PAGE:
Former Thai prime minister Thaksin Shinawatra greets the media upon his arrival at the Siem Reap International Airport in Cambodia, April 14, 2012. Thailand's fugitive former premier Thaksin took some small but symbolic steps towards the fringes of his homeland on Wednesday after five years in exile. Former Thai prime minister Thaksin Shinawatra greets the media upon his arrival at the Siem Reap International Airport in Cambodia, April 14, 2012. Thailand's fugitive former premier Thaksin took some small but symbolic steps towards the fringes of his homeland on Wednesday after five years in exile. (Samrang Pring/Courtesy Reuters)

A spate of articles over the past week has highlighted the growing possibility that former prime minister Thaksin Shinawatra will soon return to Thailand from exile. During a recent visit to Laos, just across the border from the Thai Northeast, Thaksin told supporters that he is going to return to Thailand within the next three or four months, in time for his birthday. As The Economist noted last week, his recent visit to Laos had all the trappings of a state visit, with high security, crowds of supporters, and the highest-level audiences with the Lao government. Thaksin has also increasingly dropped the façade that he is “retired” from politics, though he continues to insist that he is not interested in returning to the premiership. Read more »

Thailand’s Collapsing Peace: Part II

by Joshua Kurlantzick
The return of Suranand Vejjajiva is seen as a signal that Thaksin Shinawatra (above) is poised to return to Thailand. The return of Suranand Vejjajiva is seen as a signal that Thaksin Shinawatra (above) is poised to return to Thailand. (Samrang Pring/Courtesy Reuters)

The Nation (the Thailand version) has an article today noting that Suranand Vejjajiva, who was the Prime Minister’s Office Minister in previous Thaksin Shinawatra governments, has now begun playing a major role in the administration of the current prime minister, Thaksin’s sister Yingluck. Suranand was banned from engaging in politics for five years following the coup that deposed Thaksin; but, like many other prominent pro-Thaksin politicians, his ban is almost up, and he and others are expected to return to the political scene in full force soon. Read more »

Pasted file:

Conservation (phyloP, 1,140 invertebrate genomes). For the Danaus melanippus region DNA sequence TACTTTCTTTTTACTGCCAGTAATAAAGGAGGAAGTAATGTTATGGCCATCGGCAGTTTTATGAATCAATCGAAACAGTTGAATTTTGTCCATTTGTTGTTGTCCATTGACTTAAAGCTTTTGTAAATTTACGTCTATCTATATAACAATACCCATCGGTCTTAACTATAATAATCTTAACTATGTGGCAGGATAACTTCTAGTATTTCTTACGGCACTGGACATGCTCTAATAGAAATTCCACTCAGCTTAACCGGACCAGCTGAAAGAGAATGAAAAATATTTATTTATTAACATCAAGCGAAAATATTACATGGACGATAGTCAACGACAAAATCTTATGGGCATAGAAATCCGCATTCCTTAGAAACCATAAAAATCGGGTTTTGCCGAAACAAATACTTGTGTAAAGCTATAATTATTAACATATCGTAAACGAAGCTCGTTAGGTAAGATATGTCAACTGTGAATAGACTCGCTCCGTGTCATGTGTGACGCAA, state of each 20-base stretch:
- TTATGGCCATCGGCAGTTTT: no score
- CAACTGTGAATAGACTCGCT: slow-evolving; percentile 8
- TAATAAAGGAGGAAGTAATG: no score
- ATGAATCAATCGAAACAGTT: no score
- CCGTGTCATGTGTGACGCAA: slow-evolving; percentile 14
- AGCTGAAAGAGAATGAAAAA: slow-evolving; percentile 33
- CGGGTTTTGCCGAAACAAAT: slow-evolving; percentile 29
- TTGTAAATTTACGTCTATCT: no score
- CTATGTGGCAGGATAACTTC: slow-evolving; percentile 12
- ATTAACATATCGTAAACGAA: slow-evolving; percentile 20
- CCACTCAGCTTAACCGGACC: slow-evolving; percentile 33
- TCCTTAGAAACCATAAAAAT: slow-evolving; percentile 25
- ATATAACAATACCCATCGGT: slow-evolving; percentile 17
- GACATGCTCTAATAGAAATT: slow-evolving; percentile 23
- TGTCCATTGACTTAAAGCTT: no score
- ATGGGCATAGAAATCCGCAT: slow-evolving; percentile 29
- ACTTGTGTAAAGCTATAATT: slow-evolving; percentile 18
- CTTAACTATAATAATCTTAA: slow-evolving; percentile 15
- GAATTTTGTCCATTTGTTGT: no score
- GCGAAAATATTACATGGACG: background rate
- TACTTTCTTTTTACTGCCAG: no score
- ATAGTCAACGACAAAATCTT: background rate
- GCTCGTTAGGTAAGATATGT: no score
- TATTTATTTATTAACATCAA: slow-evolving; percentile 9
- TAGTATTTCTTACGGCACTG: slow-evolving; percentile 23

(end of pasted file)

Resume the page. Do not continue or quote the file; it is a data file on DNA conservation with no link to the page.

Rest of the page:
Thailand’s Tentative Peace Is Collapsing

by Joshua Kurlantzick
Red shirt supporters wave flags as thousands of people gather outside the Grand Palace to celebrate the birthday of Thailand's King Bhumibol Adulyadej in Bangkok. Red shirt supporters wave flags as thousands of people gather outside the Grand Palace to celebrate the birthday of Thailand's King Bhumibol Adulyadej in Bangkok. (Damir Sagolj/Courtesy Reuters)

In a brief but informative piece in the Wall Street Journal recently, veteran correspondent James Hookaway notes that “a delicate détente between Thailand’s powerful armed forces and a populist government led by [Prime Minister Yingluck Shinawatra] … is looking increasingly fragile.”

Saying that the truce is “increasingly fragile” is like saying Homer Simpson enjoys donuts or Barney Frank is a difficult interview: Thailand could easily blow up again, soon. Read more »